Tenne Reshef

Prof. Reshef Tenne

A report on a fundamentally new and unprecedented molecular closed-cage nanostructure, produced by immensely concentrated sunlight was published recently by a team combining researchers in Beersheba, Rehovot and Russia. Ben-Gurion University of the Negev Profs. Jeffrey Gordon and Daniel Feuermann, Prof. Reshef Tenne’s group at the Weizmann Institute of Science, and Dr. Andrey Enyashin at the Ural Federal University explained their work in a recent issue of one of the foremost journals in nanotechnology, ACS Nano.

A nanostructure is a structure that has dimensions of only a few nanometers. Closed-cage molecular structures of nanometer dimensions have been realized for years – starting with pure carbon, followed by the discovery of a panorama of inorganic compounds by Tenne. The theoretical basis for why these remarkable molecular enclosures form followed. Invariably, they were found to exhibit startling and unanticipated electronic, mechanical and chemical properties.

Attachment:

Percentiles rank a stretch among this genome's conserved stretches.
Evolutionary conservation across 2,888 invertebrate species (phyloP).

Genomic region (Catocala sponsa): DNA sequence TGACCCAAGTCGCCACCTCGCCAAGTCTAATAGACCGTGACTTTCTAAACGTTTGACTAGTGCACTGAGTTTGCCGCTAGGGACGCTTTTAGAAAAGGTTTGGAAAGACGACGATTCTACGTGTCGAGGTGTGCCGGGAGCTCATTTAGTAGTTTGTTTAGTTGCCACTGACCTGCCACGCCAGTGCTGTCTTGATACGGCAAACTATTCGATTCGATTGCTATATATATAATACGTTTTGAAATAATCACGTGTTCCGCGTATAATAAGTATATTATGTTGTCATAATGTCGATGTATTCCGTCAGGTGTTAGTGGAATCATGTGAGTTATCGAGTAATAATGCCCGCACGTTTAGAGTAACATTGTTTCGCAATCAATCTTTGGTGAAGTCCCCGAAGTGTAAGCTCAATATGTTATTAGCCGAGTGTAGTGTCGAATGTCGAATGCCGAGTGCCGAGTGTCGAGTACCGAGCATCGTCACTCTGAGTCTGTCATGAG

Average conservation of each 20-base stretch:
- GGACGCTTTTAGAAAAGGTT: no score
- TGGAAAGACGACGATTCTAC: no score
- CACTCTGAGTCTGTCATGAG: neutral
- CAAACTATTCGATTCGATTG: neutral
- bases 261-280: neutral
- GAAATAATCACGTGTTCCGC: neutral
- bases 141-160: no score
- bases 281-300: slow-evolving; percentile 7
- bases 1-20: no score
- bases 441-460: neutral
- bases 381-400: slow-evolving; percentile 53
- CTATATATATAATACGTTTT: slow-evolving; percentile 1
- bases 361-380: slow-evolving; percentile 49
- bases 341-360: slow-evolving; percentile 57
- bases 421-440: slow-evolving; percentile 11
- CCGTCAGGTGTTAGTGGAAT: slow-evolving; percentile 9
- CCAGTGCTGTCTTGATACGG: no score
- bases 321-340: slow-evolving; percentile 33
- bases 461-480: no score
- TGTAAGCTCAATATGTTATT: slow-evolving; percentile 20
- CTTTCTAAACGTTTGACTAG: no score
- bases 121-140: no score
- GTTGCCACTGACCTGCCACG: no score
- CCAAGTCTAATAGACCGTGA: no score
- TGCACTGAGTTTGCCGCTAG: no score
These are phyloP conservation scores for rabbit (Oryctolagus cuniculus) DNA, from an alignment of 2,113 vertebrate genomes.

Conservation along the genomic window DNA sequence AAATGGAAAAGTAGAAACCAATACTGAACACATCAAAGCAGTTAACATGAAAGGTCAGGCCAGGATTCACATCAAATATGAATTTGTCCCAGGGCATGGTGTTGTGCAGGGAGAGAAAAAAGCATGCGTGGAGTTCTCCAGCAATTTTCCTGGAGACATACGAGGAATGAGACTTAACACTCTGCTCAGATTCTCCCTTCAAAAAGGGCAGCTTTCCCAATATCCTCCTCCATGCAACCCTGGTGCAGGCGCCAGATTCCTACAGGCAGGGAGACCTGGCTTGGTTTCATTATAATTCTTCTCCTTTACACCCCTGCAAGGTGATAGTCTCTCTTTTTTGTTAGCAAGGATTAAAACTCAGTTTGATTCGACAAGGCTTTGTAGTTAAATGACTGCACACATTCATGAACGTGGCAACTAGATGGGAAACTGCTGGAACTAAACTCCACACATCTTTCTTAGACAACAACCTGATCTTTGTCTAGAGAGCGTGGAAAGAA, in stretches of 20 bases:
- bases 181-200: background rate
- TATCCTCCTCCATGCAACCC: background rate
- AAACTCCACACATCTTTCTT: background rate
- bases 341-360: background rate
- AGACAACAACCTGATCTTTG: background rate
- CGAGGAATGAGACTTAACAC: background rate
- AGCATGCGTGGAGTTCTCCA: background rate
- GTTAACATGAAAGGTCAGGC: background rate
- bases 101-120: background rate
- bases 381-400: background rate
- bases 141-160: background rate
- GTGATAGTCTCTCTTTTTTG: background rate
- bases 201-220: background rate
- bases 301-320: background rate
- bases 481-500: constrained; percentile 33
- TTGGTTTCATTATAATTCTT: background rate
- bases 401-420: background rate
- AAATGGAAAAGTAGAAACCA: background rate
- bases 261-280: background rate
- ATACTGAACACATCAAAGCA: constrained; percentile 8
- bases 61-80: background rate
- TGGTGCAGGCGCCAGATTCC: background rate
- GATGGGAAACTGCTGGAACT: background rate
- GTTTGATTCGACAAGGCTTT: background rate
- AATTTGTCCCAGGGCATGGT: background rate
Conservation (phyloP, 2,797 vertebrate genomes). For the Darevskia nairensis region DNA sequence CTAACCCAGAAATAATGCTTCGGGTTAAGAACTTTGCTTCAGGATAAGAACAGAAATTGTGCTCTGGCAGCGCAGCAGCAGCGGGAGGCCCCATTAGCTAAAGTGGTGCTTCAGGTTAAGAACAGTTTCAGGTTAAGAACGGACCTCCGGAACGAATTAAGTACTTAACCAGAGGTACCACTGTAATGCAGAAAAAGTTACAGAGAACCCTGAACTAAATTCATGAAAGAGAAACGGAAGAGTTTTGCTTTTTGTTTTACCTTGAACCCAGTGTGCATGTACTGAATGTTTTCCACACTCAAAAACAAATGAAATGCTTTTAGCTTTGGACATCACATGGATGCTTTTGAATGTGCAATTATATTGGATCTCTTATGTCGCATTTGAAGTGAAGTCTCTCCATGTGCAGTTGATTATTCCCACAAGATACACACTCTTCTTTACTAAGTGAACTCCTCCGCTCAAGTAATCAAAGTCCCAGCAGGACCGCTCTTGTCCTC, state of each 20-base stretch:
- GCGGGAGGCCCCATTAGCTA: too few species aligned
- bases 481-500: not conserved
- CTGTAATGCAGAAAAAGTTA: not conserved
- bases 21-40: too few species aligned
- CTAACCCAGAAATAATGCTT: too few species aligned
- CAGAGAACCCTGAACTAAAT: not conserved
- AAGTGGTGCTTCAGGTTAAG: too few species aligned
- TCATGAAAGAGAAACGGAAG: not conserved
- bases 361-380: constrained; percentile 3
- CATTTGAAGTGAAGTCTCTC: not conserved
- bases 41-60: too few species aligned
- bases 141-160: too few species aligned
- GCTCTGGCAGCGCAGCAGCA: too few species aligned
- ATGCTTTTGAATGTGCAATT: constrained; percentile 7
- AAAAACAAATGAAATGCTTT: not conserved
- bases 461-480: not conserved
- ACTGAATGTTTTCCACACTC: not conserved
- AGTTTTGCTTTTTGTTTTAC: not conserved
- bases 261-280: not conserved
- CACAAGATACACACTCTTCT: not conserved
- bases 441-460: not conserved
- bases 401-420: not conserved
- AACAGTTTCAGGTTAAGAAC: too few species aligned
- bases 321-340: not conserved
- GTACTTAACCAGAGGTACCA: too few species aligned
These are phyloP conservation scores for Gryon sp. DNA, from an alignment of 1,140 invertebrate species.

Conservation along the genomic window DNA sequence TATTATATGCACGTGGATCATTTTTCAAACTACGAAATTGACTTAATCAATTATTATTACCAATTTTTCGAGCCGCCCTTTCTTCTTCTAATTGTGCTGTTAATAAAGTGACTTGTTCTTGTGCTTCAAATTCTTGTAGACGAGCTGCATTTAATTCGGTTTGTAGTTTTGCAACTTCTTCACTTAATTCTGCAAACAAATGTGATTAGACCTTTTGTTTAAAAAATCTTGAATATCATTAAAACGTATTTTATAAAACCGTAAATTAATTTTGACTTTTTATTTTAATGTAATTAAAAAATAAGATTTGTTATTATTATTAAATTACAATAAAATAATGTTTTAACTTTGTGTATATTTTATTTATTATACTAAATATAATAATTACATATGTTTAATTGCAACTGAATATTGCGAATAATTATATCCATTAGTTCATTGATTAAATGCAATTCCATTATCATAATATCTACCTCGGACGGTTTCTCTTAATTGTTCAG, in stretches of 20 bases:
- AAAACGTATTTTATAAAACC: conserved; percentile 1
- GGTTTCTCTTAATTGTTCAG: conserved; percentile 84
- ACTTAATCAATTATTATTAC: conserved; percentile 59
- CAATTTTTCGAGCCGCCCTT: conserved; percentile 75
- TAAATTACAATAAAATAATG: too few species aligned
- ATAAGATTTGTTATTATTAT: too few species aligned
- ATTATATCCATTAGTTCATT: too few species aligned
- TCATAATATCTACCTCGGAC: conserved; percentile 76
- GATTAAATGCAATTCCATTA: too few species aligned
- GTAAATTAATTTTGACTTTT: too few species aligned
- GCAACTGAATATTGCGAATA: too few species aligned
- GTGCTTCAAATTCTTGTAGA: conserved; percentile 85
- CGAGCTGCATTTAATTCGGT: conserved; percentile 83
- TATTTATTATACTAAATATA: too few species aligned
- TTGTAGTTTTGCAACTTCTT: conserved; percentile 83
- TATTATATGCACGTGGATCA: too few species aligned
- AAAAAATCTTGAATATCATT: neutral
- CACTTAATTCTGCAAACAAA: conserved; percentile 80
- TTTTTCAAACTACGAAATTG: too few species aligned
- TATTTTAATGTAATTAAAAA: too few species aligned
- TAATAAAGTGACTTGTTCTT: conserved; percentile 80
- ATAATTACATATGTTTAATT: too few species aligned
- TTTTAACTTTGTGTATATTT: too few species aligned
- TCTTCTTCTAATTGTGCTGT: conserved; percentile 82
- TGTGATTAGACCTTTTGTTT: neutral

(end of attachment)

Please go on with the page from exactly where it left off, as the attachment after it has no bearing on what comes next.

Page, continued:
But closed-cage nanostructures assembled from the alternate layering of different chemical compounds that, individually, would not succeed, but together, as a “misfit” superstructure, do indeed succeed, had neither been proposed nor synthesized previously. In this case, the two compounds were lead sulfide and tin sulfide.

The experimental success story followed, thanks to an advanced solar furnace designed and built by Gordon and Feuermann at their lab at BGU’s Sde Boker campus’s Jacob Blaustein Institutes for Desert Research. Highly concentrated solar radiation proved to be the key element in creating a unique reactor conducive to the synthesis of these singular misfit nanostructures. The reactor conditions include continuous temperatures approaching 3,000 degrees Celsius and relatively large irradiated areas, creating an extensive ultra-hot annealing environment (using heat treatment to change a material’s and strong gradients in the reaction region).

Their misfit nanostructures could exhibit interesting qualities for absorption of visible light, which could spawn applications in photocatalysis and photodetection.

Their groundbreaking findings augur well for future studies in which a rich spectrum of such misfit layered nanostructures could be identified and synthesized; these are now being planned in by Tenne, Gordon and Feuermann.